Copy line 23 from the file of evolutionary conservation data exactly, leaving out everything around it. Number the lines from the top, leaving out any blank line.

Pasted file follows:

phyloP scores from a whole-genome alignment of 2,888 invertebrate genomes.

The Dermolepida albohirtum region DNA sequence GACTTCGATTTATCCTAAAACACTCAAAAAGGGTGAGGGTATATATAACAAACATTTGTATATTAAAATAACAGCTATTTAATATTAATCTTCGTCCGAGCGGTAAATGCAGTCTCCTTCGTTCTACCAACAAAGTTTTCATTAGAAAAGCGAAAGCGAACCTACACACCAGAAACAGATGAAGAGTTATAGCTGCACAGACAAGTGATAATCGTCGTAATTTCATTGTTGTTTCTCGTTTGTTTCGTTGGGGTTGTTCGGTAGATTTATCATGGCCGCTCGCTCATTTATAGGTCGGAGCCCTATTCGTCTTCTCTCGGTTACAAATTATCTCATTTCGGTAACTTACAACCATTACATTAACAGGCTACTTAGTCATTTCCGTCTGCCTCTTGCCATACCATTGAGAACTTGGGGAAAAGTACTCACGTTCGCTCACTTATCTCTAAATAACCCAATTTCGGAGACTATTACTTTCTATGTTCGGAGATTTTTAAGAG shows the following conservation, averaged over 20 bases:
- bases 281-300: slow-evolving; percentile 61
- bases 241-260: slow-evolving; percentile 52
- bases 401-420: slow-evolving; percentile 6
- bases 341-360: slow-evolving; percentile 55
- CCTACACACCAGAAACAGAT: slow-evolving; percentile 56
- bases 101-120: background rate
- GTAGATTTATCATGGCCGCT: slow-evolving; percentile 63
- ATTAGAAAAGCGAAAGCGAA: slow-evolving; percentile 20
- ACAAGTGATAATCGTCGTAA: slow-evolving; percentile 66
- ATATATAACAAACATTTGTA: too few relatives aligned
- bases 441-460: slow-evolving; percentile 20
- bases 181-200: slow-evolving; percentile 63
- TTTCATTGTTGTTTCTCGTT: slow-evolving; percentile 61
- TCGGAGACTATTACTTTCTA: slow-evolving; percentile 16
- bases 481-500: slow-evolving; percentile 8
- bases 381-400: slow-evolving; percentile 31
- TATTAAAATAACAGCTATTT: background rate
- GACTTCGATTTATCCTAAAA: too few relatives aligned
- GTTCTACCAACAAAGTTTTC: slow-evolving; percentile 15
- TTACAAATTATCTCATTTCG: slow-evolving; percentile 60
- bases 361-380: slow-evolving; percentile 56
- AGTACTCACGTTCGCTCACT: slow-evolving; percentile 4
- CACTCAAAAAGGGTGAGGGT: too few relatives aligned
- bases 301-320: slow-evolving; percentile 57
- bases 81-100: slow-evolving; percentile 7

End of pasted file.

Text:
- bases 361-380: slow-evolving; percentile 56